Year One Modules
All modules are compulsory.
- Integrated Engineering
The module aims to provide students with an engaging and interdisciplinary view of engineering that is consistent with a rigorous core of fundamental mathematics, modelling and analytical skills, but is firmly embedded in the professional practice of engineering and the context of design. It provides students with an awareness of an engineer’s influential role in the 21st century and an understanding of the impact associated with engineering decisions.
- Design and Professional Skills
To be successful engineers, our students need to be able to identify and analyse problems, conceive and design potential solutions, liaise with and present to clients, and work with and direct colleagues. They need to do these things efficiently, ethically, professionally, and competently, and, often, they need to do them quickly. Although it is possible to learn these skills ‘by osmosis’, this can take years—even decades—of trial and error. Our goal is to provide the students with tools at the start of their degrees that will make them more effective during their university career and, crucially, enable them to work as competent professionals not just when they graduate, but when they do projects and internships.
- Mathematical Modelling and Analysis
Traditional Engineering programmes often teach Engineering Mathematics theory in isolation from engineering practice. Whilst students taught through such programmes often exhibit detailed understanding of mathematical concepts, they are often incapable of applying their newly acquired mathematical knowledge to solving engineering problems. In contrast to this, the Mathematical Modelling and Analysis I (MMA I) module utilises mathematical modelling and simulation techniques as a pedagogic tool to integrate the acquisition and practice of mathematical concepts. This approach is underpinned by a suite of online mathematical support resources as well as a walk-in student-led Engineering Mathematics Support team.
- Introduction to Electronic Engineering
This module aims to provide an introduction to a range of fundamental topics in electronic engineering, including energy sources, analogue and digital circuits, semiconductor physics and communications systems, along with the associated practical skills including the use of test tools/instruments and the design, construction and troubleshooting of electronic circuits.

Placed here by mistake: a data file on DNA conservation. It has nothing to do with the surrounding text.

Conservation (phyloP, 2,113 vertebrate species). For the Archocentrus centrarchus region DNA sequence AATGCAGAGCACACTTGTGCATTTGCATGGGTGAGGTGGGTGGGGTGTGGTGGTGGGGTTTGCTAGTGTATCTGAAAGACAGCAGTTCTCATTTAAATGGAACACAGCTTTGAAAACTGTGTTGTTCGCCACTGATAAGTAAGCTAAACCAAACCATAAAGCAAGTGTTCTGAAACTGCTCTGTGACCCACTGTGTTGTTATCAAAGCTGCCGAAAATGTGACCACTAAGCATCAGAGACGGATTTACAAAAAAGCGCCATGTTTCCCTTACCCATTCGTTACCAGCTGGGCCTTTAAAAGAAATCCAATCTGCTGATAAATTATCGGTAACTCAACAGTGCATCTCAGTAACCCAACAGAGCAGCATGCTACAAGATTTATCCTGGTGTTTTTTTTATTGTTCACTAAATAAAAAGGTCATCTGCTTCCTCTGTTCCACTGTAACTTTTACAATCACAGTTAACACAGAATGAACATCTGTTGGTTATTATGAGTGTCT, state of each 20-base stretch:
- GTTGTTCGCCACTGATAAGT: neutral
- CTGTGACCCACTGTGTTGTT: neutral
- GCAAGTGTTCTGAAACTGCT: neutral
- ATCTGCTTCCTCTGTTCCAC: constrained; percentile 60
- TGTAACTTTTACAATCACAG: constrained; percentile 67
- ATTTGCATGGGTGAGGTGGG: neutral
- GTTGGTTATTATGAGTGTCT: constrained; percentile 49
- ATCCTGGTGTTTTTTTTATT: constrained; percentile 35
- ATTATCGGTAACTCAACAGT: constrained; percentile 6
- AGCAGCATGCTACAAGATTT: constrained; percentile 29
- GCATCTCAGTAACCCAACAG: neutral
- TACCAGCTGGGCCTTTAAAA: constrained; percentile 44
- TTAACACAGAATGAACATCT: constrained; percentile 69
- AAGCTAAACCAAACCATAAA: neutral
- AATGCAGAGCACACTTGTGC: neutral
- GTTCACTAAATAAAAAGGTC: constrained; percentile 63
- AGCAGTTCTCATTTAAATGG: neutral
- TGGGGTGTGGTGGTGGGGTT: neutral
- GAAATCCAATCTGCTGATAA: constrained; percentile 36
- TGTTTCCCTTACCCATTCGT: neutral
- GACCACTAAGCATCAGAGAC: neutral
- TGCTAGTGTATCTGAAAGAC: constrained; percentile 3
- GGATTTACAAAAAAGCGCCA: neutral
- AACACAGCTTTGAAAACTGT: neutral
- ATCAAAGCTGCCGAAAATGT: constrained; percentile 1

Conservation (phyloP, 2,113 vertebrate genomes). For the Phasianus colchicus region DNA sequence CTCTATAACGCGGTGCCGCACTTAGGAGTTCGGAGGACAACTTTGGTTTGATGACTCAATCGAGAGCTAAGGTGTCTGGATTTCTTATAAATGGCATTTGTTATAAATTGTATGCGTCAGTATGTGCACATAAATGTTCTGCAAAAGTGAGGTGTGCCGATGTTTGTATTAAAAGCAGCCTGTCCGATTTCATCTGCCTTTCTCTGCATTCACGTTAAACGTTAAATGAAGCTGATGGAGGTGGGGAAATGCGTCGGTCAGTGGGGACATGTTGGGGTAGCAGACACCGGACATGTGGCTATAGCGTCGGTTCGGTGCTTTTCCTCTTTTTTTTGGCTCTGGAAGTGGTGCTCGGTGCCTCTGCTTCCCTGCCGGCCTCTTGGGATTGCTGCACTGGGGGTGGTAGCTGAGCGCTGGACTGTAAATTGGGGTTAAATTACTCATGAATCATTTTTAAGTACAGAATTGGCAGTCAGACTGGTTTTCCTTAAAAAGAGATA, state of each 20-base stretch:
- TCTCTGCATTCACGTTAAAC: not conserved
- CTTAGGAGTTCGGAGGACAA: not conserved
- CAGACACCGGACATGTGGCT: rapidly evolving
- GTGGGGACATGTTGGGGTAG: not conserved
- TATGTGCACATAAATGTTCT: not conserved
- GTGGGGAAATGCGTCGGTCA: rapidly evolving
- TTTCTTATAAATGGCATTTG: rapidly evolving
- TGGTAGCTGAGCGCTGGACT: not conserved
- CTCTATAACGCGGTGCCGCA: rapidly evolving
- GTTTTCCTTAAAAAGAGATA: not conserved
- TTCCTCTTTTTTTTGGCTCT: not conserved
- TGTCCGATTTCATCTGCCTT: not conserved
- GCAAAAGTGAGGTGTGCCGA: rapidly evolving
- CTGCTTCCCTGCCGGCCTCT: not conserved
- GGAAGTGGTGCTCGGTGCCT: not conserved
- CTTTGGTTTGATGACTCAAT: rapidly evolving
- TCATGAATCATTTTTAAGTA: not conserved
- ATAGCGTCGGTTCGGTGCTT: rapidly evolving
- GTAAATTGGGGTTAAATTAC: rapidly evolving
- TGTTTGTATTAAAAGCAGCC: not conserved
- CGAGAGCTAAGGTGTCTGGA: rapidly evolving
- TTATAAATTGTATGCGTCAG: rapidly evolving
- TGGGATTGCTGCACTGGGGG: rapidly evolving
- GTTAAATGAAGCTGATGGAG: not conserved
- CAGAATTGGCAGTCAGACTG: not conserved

- Analog and Power Electronics
This module aims to deliver a basic understanding of the principles of analogue electronics, circuit analysis and power electronics. To understand the means by which the response of systems can be analysed and modelled in both the time and frequency domain, and the small signal response of amplifier circuits.
- Digital Systems
This module aims to introduce the tools and techniques required to analyse, design and implement digital circuits, ranging from combinational and sequential logic to the basics of microprocessor systems and FPGAs.
- Physics of Electronics
This module gives an introduction to the analysis of electromagnetic fields, in the context of electronic engineering. The module enables students to formalise, in vector notation, the description of electric and magnetic fields, including Gauss's Law and Faraday's Law. It aims to provide a quite rigorous analysis of physical phenomena in semiconductors and to introduce modern electronic circuit devices such as the bipolar junction transistor and the field effect transistor.
- Signals and Systems
This module aims to deliver a basic understanding of the principles of communications and control systems and means by which signals can be analysed, modelled and manipulated. This will include standard techniques and technologies to produce, modulate, code, demodulate and decode communications signals.
- Programming I
This module aims to provide basic computer programming skills based on the C programming language, to introduce the concept of low-level programming of hardware and to familiarise students with object orientation.